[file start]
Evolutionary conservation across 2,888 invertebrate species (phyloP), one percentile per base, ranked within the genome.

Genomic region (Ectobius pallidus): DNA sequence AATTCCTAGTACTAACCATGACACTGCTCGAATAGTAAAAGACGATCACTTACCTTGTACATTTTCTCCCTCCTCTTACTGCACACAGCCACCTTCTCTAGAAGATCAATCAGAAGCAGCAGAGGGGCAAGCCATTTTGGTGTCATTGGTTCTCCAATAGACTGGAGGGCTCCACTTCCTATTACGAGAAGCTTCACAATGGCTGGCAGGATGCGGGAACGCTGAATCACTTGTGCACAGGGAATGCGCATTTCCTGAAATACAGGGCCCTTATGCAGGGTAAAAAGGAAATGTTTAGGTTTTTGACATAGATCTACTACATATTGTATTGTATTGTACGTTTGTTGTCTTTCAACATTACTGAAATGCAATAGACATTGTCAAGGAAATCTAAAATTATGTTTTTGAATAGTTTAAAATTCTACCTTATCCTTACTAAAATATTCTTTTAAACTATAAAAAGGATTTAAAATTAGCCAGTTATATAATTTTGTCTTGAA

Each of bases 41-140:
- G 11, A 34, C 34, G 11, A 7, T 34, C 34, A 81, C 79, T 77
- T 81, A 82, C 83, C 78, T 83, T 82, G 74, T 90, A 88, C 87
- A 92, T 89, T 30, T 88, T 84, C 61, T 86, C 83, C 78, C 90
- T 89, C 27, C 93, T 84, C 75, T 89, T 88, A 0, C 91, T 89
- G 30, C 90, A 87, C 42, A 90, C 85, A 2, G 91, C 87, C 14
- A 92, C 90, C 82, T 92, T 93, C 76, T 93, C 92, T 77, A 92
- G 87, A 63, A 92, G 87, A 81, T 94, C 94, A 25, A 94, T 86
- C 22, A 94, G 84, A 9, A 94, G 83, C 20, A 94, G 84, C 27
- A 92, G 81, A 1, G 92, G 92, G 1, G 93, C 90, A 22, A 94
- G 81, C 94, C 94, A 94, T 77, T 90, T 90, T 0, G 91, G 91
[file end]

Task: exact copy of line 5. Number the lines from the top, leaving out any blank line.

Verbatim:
- T 81, A 82, C 83, C 78, T 83, T 82, G 74, T 90, A 88, C 87